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Exactly. I don't disagree with any of that. So then what is the problem? With Slavish a 200 point hoverbike costs you 40 x (1+1) = 80 points via Summon. Same for a 200 point demon which is Slavishly Devoted.

 

All I am asking is that (back to the original question), if you wish to Summon a Specific Being/Object with which you have had multiple contacts before, or maybe your personal hoverbike which you have tricked out with your custom paint job and decorations (saddle bags, leather handlebar grips with streamers, sissy bar removed, and so on), what y'all think of that variant on Specific Being I mentioned in the original post to this thread.

 

 

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You've laid out five different SFX for this and I'm going to address each one in turn. 

Priest calling [god]:

Does the Priest actually have the points invested needed to summon [god]?  If he does and something not-a-god comes through, he's getting screwed on points.  If he doesn't, how can he give [god] an opportunity to be Summon'd?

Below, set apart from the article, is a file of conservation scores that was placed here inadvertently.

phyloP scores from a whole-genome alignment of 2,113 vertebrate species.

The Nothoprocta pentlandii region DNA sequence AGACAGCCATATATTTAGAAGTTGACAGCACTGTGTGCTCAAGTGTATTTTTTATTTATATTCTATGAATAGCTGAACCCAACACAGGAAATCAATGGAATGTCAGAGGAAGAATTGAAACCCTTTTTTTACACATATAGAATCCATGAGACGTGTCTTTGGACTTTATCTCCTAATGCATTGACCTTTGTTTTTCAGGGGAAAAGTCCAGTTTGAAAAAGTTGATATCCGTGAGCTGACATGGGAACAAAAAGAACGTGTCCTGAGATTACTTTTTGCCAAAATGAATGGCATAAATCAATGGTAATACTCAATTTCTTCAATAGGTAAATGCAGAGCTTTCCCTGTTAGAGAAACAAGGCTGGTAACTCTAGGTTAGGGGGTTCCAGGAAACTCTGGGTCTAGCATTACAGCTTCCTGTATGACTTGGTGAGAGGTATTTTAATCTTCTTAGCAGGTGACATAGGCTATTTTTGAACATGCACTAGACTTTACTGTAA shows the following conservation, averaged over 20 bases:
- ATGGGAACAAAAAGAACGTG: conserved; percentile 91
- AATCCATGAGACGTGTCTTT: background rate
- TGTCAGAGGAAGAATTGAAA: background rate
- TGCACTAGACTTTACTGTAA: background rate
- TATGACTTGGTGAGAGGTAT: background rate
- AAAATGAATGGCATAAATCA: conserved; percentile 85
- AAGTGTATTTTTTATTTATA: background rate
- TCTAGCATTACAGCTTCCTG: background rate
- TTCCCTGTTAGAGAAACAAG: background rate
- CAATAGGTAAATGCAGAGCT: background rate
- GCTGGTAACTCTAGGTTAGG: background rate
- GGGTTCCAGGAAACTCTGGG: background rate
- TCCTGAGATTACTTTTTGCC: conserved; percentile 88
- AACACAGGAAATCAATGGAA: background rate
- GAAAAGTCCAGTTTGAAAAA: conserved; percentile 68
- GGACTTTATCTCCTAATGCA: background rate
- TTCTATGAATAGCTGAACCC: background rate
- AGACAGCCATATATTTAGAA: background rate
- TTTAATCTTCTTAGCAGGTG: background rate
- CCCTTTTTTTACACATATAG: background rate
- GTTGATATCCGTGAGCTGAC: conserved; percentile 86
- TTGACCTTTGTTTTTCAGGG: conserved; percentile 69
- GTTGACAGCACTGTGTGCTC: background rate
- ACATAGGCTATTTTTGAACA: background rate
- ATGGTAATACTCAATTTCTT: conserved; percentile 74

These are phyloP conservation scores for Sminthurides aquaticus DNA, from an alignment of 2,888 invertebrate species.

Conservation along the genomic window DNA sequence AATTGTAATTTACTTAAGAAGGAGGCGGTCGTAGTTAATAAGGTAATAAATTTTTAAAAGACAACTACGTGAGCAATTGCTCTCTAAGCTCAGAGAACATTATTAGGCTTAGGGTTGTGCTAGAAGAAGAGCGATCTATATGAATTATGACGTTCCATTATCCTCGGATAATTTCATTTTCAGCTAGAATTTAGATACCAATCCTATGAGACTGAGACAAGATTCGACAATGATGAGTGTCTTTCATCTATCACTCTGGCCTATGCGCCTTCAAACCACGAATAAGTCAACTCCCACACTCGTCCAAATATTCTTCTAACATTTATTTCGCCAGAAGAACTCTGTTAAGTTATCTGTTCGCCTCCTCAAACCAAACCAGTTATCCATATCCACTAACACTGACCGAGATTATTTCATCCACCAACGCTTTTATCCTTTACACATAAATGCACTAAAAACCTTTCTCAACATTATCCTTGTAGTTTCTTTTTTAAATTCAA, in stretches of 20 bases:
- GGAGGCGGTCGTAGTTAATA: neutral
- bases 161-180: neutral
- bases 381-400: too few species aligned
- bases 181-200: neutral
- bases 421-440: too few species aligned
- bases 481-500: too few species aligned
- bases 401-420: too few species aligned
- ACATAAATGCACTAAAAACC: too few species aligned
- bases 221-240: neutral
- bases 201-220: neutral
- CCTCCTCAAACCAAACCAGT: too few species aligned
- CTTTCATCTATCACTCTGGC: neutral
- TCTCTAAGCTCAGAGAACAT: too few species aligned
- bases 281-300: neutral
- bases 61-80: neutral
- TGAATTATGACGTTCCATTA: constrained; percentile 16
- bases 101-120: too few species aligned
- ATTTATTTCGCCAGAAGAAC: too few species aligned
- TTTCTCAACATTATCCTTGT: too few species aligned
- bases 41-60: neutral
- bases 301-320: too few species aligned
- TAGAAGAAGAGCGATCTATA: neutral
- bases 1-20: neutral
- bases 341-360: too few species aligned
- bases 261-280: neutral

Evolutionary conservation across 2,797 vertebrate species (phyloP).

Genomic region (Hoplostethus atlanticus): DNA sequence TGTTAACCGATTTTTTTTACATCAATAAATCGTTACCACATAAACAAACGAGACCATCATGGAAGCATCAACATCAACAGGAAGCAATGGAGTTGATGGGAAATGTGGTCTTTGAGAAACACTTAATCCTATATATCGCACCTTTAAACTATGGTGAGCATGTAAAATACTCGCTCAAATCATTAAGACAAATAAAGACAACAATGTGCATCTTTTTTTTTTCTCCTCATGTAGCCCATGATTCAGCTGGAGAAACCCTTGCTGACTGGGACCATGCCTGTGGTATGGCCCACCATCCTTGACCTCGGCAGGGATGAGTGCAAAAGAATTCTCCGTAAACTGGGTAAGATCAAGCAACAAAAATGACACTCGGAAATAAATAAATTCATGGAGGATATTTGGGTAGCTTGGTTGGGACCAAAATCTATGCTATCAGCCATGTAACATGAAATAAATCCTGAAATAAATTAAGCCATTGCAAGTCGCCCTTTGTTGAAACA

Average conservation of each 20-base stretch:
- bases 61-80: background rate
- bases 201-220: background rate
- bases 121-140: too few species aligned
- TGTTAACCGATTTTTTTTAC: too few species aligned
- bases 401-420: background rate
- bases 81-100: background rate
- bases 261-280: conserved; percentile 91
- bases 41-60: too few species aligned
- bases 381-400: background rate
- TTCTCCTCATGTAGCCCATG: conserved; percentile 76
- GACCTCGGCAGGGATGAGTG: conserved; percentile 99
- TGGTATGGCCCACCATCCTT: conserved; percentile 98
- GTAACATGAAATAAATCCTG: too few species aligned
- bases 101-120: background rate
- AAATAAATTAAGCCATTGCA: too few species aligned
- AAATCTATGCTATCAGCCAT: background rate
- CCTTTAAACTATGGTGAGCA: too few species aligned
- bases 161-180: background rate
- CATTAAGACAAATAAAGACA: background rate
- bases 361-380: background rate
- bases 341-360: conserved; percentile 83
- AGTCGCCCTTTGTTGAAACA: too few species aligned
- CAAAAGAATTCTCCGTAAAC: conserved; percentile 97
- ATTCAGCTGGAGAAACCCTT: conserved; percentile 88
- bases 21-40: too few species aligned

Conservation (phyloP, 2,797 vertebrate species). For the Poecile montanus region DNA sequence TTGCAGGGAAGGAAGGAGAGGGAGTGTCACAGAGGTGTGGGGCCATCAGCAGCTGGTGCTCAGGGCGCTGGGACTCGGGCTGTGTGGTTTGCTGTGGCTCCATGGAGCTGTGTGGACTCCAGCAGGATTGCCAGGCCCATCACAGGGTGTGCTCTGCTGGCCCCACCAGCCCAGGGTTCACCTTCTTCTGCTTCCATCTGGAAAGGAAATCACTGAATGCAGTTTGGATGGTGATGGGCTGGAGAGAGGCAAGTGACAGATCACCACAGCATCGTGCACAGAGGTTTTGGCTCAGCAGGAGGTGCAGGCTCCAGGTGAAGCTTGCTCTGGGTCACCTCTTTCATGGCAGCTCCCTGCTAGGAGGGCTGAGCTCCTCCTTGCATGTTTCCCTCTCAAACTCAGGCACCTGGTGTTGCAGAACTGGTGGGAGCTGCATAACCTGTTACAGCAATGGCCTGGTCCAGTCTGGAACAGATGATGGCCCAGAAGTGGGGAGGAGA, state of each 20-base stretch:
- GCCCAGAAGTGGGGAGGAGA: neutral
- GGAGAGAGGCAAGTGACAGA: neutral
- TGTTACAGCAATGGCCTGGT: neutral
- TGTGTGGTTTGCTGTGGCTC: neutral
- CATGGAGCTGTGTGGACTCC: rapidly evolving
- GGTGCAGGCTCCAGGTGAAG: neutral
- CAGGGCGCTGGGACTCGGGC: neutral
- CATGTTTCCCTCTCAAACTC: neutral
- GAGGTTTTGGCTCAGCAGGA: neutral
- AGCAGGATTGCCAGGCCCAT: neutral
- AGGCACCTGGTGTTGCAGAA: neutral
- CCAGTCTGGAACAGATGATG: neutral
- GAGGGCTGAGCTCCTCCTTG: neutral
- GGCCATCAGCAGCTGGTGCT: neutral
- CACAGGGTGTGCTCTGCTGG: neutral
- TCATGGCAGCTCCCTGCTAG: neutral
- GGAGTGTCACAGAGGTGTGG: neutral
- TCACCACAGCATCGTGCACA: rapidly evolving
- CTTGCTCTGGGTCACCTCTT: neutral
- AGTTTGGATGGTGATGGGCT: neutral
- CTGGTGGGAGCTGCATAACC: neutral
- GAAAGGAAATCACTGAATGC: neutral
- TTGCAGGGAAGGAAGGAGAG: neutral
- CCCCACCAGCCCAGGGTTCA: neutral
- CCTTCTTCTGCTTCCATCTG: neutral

Isn't this just Expanded Class?  "Summon ### point Servant of [god], Expanded Class any servant of [god]" seems to be the game effect, the god choosing what to send is just SFX. 

 

Mage calling demon:
Same as above. 

 

Summoner calling pegasus:

Why is "sometimes you don't get your pegasus in particular" an Advantage?  What benefit does sometimes but not always getting Mister Flaptrot provide?  You're getting a ### point pegasus to ride either way, right? 

 

Warrior challenging demon:

This one really feels like a Limitation.  I'd expect the warrior's hated foe to try to screw the guy at every opportunity. 

I also don't see the point of having a power that lets you fight a demon any time you want, unless your aim is to be dishonorable and mind-control the demon or use it as a distraction instead of fighting it. 

 

Rider summoning hoverbike: